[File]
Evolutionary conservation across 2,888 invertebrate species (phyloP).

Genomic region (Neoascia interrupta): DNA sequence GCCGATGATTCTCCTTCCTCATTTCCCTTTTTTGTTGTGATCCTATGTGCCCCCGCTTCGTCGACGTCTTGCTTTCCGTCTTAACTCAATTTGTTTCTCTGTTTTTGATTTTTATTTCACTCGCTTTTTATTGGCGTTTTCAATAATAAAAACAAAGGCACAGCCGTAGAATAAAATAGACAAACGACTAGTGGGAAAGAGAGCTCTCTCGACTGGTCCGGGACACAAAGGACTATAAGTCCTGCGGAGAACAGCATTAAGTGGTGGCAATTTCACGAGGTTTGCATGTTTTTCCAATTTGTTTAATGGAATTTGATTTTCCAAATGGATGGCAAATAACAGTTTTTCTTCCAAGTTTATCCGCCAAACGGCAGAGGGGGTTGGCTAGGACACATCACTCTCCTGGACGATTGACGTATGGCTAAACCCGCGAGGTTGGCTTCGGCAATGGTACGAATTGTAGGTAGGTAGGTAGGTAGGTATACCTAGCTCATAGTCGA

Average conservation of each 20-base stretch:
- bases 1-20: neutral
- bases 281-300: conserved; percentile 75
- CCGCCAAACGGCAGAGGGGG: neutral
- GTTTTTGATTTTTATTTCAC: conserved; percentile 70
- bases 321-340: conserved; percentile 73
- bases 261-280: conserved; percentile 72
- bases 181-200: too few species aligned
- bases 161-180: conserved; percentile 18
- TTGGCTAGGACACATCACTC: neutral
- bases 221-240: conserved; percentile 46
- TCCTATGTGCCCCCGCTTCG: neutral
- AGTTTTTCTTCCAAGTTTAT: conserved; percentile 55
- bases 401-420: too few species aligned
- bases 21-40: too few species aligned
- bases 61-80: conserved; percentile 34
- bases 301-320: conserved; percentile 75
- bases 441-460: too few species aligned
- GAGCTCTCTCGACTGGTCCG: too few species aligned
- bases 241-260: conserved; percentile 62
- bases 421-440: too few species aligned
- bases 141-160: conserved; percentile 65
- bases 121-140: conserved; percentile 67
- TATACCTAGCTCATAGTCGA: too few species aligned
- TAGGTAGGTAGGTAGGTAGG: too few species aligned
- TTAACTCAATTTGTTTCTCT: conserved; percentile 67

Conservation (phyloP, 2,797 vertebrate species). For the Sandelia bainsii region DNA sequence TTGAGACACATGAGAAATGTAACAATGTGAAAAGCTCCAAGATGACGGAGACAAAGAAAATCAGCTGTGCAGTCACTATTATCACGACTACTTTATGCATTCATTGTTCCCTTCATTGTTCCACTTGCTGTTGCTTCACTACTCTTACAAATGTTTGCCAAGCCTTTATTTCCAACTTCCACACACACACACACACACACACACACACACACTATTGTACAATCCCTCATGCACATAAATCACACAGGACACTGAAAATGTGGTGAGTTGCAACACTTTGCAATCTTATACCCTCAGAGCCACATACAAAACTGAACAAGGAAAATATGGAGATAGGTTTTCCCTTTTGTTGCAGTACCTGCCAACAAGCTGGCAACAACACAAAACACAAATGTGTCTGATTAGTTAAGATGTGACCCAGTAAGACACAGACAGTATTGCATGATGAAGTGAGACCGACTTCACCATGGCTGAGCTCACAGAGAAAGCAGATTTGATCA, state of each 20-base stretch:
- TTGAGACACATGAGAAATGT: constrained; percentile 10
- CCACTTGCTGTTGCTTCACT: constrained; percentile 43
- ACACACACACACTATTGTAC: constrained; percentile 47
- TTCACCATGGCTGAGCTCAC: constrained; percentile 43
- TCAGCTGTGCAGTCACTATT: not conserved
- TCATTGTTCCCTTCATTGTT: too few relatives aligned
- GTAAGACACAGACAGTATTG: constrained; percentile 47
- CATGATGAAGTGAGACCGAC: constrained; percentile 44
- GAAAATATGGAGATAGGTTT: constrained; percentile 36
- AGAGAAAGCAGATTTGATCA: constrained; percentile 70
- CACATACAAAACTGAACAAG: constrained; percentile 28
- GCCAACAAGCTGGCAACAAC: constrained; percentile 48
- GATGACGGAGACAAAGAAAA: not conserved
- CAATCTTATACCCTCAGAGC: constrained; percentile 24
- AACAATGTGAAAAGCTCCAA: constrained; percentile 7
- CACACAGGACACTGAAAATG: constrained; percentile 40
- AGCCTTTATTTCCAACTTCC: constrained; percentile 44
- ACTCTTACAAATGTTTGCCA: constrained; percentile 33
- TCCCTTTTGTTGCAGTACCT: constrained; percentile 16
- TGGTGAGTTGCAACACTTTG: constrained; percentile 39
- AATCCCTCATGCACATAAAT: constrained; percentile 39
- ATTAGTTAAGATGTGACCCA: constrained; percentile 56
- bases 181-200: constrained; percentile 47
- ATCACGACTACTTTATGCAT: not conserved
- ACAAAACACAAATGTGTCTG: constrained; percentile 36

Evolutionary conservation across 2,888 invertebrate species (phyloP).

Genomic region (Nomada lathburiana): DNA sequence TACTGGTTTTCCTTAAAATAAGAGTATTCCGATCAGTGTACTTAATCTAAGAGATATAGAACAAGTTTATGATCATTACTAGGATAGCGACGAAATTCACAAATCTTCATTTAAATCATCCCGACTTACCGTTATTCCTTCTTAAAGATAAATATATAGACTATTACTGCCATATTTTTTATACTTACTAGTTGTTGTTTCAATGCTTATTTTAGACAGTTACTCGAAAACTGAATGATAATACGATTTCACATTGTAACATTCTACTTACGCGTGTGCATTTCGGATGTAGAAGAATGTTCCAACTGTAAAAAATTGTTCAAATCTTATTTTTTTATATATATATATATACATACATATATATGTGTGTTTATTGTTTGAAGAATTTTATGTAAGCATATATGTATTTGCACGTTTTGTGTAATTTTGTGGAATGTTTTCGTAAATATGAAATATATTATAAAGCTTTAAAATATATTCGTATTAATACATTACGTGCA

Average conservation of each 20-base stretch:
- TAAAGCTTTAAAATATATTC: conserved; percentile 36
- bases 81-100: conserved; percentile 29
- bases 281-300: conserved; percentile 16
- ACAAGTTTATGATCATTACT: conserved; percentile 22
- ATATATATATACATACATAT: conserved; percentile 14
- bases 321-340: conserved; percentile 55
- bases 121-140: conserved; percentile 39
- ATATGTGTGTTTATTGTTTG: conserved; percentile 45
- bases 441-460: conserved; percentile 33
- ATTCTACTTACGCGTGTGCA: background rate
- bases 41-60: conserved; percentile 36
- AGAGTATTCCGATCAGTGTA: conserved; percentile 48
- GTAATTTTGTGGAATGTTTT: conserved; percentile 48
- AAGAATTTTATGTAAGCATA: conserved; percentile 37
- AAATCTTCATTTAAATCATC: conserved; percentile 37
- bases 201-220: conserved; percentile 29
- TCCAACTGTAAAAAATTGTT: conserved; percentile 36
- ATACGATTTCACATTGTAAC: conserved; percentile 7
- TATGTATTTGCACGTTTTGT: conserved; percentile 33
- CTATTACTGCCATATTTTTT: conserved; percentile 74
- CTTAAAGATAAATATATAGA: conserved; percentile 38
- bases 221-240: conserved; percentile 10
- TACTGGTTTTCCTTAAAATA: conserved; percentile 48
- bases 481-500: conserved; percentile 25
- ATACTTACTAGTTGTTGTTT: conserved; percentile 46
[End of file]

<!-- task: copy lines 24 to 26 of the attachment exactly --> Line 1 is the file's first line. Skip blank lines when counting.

- bases 141-160: conserved; percentile 65
- bases 121-140: conserved; percentile 67
- TATACCTAGCTCATAGTCGA: too few species aligned